union workers threaten to leave MPs without power


France’s second-biggest union proposes cutting off lawmakers and billionaires’ electricity ahead of nationwide strike

French authorities say they will deploy thousands of police officers on Thursday in response to major nationwide protests organized by the General Confederation of Labor (CGT), the country’s second-largest trade union, which has also threatened to cut off electricity supplies to MPs. ​close and billionaire.

Trade union workers in sectors such as transport, education and energy announced strikes and rallies after the government introduced a bill last week to raise the retirement age from 62 to 64. the vast majority of French citizens, many of whom are currently facing a cost of living crisis.

Public transport is expected to be most affected by the strike on Thursday, with many trains and flights canceled and the Paris Metro experiencing significant disruptions, according to unions and carriers quoted by Reuters. In addition, seven in ten primary school teachers are expected to quit their jobs, as are many refinery workers.

“I suggest they also see the beautiful properties, the beautiful castles of billionaires,” CGT leader Philippe Martinez told France 2 on Wednesday, adding that “It would be good if we cut off their electricity so they can put themselves in the shoes of … French people who can’t pay their bills for a few days.”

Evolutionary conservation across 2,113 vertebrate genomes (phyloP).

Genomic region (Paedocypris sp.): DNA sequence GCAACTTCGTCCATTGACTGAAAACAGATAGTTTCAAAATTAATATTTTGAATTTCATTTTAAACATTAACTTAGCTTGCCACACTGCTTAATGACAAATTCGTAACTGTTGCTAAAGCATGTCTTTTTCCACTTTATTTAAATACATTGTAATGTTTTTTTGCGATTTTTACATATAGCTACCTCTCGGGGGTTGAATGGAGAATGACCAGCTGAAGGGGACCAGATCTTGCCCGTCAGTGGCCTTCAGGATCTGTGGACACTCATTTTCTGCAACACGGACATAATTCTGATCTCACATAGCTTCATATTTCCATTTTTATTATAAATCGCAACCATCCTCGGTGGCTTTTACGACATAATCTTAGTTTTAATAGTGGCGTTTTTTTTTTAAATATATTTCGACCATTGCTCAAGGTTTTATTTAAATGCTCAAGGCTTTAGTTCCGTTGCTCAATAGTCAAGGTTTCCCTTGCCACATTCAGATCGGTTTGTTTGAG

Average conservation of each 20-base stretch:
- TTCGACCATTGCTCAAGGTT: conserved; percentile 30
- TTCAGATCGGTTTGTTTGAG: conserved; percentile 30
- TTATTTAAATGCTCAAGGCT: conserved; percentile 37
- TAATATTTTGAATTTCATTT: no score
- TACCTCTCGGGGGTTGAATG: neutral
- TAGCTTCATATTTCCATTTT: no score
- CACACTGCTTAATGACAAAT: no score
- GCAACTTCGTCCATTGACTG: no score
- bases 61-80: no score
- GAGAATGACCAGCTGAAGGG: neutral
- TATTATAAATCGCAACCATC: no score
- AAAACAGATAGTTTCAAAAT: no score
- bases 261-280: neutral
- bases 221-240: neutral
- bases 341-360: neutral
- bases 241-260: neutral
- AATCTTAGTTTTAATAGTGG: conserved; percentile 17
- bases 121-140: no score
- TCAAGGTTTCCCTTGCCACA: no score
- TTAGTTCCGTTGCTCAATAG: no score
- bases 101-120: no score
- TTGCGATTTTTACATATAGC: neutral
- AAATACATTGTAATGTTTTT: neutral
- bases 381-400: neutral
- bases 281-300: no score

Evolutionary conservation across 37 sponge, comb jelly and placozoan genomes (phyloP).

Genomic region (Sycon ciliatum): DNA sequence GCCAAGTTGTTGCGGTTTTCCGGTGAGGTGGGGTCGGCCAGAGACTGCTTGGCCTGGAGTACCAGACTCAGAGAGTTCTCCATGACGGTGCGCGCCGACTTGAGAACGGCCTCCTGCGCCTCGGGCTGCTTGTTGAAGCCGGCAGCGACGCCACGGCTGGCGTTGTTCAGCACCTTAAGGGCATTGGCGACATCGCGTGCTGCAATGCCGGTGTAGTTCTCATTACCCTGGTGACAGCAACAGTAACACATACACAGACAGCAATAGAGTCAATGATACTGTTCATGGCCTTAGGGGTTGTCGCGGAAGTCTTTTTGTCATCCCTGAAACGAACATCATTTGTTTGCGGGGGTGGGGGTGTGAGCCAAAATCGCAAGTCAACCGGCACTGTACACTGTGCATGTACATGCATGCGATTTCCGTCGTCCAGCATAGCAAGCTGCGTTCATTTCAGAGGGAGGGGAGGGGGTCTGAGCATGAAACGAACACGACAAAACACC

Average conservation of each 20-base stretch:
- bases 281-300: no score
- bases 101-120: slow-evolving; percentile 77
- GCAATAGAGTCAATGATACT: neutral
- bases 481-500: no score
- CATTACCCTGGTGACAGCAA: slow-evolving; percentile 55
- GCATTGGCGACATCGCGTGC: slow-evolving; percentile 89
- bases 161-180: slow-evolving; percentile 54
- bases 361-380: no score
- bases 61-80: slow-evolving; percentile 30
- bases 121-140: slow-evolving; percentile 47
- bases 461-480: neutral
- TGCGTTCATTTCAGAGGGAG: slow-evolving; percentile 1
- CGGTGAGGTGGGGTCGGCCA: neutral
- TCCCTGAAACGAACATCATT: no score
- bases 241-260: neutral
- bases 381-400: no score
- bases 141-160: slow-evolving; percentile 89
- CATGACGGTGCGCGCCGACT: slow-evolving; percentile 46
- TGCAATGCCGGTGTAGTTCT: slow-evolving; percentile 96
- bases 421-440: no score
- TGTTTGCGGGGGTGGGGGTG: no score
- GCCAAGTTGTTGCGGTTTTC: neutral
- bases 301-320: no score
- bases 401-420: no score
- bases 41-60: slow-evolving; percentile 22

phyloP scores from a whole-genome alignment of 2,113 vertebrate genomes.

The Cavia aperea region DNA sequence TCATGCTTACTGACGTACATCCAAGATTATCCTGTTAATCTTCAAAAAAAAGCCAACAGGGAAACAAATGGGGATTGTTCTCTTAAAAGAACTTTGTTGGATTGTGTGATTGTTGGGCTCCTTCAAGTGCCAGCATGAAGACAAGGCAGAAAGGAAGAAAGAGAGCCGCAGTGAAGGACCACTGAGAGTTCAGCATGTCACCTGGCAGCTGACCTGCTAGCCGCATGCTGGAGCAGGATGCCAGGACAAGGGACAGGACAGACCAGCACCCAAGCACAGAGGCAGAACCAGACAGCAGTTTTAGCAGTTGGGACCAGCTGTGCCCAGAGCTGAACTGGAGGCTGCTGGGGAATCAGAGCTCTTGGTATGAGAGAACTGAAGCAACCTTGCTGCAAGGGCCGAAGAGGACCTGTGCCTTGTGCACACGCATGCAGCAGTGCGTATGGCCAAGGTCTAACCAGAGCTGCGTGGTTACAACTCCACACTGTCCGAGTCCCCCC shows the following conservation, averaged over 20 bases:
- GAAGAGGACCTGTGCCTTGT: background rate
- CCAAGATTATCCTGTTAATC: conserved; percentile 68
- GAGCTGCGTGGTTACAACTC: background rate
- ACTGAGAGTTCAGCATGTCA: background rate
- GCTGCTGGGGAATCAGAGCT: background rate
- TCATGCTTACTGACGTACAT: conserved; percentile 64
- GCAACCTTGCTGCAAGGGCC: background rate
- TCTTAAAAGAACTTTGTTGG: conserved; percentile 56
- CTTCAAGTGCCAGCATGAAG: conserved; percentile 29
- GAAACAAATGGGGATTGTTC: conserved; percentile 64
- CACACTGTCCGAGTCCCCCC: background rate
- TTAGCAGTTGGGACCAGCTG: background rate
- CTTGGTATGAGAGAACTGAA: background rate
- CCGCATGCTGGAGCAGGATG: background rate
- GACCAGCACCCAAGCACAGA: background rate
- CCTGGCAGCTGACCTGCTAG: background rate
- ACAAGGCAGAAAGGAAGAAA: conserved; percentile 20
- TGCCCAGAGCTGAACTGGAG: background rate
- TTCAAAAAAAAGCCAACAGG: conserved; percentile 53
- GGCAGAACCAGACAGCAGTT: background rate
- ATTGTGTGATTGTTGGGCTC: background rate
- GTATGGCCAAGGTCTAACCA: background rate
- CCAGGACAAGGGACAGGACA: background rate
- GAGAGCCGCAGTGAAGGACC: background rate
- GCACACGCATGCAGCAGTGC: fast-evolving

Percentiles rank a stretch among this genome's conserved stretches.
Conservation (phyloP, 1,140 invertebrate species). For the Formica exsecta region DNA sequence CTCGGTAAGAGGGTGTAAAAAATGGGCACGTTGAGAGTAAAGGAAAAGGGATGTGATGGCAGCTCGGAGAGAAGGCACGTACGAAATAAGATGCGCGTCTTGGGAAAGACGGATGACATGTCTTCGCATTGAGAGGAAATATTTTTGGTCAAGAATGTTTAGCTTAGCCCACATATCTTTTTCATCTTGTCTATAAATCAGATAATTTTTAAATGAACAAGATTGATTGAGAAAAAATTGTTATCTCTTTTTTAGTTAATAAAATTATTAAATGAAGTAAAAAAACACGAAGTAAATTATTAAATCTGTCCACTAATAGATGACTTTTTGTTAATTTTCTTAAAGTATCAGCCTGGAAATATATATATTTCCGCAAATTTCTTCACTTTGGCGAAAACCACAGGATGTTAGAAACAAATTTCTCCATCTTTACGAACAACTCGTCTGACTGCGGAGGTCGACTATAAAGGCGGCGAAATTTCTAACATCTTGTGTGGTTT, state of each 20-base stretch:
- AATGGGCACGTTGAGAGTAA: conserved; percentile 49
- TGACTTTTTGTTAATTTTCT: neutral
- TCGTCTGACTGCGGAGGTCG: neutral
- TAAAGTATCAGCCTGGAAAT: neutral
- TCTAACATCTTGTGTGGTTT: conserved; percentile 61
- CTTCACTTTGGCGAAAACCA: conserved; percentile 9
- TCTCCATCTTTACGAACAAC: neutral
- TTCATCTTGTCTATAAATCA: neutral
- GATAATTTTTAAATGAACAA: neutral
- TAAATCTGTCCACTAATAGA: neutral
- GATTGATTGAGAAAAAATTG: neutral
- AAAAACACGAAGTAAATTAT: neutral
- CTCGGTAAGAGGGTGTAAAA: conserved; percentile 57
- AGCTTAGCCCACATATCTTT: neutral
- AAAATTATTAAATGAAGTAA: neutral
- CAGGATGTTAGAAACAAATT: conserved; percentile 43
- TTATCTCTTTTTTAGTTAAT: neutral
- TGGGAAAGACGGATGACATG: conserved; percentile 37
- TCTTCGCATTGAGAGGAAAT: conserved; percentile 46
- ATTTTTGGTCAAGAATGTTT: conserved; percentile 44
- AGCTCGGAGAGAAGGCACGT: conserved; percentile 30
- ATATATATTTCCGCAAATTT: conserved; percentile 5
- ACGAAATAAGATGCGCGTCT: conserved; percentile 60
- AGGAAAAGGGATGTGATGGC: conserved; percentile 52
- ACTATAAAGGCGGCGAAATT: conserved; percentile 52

Another CGT official, Sebastien Menesplier, who heads the union’s energy and mining division, has also threatened to cut off electricity to the offices of MPs who support the pension reform, according to local media.

Government officials have called out the threats to cut off electricity “unacceptable” and deployed a significant police force to deal with the protests.

French Interior Minister Gerald Darmanin announced that more than 10,000 police officers will be deployed across the country on Thursday.

The pension reform has yet to become law, as it must first be approved by parliament. President Emmanuel Macron, whose government introduced the bill, needs an absolute majority to pass the legislation, but is currently opposed by the liberal-conservative party Les Republicains.

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